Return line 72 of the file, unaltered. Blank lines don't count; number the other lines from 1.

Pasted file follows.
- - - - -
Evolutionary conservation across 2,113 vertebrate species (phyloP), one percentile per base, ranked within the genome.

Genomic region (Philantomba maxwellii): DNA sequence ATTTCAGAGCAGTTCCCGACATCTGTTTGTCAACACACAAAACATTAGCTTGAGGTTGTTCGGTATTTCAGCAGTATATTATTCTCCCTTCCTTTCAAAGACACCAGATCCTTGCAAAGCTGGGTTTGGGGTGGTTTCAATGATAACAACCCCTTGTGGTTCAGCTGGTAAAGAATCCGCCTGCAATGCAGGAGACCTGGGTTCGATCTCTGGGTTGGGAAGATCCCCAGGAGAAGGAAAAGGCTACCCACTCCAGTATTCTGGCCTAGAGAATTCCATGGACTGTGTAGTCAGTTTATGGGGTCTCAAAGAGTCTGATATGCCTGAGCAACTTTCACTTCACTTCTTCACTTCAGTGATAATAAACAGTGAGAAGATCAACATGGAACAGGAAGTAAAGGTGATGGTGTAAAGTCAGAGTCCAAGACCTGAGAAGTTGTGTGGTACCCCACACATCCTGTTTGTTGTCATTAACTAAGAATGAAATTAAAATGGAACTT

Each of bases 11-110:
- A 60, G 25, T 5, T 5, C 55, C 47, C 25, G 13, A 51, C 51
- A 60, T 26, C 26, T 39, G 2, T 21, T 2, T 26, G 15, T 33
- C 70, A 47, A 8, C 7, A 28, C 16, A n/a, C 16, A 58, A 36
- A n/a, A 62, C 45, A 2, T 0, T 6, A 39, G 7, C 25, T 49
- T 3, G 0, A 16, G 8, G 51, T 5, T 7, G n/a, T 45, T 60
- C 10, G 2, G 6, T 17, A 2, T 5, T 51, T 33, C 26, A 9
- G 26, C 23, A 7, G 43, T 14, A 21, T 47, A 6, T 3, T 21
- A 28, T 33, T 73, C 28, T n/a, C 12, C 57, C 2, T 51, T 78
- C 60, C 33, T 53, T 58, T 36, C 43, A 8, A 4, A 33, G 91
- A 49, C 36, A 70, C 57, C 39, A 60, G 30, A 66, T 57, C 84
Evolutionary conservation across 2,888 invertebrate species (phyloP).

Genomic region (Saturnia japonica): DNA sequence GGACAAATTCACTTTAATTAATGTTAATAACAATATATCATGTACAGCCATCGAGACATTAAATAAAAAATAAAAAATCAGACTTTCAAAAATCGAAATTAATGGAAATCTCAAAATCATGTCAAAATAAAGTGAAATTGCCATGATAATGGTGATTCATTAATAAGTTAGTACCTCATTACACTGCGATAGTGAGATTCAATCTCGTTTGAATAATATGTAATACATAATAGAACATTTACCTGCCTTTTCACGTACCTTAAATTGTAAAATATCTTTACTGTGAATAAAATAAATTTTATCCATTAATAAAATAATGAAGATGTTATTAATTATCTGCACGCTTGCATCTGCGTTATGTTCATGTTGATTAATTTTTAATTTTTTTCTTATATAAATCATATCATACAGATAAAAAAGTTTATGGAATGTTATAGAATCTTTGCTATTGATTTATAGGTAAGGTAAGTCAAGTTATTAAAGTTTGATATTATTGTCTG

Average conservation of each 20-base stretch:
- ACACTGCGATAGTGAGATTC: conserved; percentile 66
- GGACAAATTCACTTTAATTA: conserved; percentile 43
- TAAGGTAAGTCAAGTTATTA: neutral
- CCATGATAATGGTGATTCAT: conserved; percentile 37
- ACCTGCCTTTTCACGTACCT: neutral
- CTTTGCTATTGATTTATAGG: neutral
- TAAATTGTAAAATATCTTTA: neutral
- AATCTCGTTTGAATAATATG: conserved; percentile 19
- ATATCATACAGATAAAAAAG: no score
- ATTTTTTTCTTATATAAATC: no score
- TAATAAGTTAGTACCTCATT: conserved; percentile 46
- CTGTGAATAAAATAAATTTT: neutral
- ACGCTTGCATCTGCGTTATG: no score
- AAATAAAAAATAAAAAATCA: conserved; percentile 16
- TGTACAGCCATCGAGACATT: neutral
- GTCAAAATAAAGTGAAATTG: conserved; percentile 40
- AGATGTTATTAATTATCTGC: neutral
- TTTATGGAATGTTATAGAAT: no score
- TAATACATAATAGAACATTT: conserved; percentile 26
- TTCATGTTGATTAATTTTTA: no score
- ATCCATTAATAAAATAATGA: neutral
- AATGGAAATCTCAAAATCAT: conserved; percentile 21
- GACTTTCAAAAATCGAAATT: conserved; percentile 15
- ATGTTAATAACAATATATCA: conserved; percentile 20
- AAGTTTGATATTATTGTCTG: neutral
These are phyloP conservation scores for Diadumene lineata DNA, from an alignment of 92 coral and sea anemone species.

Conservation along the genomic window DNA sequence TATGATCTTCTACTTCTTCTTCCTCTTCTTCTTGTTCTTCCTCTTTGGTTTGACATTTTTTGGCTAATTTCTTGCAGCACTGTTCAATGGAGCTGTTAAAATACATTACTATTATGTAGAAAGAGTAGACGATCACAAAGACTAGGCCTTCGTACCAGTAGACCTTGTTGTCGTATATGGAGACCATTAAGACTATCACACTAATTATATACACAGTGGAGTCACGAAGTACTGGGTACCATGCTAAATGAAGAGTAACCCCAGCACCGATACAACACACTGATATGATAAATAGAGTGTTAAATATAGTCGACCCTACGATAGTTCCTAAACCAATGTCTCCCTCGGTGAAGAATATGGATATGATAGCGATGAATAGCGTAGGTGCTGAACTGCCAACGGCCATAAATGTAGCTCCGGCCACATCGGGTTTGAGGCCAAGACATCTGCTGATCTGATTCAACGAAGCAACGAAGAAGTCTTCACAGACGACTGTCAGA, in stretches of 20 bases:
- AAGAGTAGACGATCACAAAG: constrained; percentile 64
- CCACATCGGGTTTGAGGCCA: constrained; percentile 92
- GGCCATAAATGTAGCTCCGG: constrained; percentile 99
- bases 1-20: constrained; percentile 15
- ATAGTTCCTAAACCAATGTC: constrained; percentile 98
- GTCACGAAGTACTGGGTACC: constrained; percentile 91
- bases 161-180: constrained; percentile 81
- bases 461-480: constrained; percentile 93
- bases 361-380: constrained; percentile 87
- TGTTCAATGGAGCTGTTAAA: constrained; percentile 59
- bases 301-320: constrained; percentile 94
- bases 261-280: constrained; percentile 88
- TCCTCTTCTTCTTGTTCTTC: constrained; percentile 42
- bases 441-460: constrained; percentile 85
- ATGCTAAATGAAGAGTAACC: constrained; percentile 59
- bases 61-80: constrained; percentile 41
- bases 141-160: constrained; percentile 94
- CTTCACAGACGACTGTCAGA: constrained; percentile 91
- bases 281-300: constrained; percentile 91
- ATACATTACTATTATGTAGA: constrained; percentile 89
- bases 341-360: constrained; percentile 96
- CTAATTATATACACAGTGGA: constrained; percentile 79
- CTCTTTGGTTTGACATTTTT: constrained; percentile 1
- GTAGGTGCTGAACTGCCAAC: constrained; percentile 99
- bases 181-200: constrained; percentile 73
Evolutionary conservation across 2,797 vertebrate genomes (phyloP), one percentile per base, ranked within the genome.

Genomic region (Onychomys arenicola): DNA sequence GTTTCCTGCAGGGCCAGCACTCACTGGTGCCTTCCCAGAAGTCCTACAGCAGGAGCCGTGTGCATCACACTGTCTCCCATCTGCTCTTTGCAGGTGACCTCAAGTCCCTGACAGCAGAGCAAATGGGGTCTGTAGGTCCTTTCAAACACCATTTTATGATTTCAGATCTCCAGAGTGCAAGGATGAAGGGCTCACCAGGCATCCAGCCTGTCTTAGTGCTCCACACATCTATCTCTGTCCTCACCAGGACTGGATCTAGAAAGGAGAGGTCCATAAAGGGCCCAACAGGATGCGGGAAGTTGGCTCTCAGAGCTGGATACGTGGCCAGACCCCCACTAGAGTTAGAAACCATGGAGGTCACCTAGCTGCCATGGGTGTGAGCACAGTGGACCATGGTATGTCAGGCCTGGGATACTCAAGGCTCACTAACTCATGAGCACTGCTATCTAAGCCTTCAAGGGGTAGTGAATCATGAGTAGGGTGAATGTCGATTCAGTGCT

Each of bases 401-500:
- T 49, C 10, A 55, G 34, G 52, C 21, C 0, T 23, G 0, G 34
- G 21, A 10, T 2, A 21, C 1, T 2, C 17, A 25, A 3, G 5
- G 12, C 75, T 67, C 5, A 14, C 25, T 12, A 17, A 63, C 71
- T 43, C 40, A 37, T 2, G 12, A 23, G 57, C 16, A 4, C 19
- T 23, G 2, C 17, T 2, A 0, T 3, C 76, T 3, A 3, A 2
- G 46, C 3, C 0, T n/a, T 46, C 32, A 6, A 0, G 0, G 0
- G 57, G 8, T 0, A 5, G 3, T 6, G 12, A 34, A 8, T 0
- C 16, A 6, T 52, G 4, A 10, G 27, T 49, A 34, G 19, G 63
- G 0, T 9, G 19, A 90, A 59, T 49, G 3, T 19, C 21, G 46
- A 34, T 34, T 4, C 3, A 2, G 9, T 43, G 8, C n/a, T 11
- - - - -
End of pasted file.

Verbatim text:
- T 49, C 10, A 55, G 34, G 52, C 21, C 0, T 23, G 0, G 34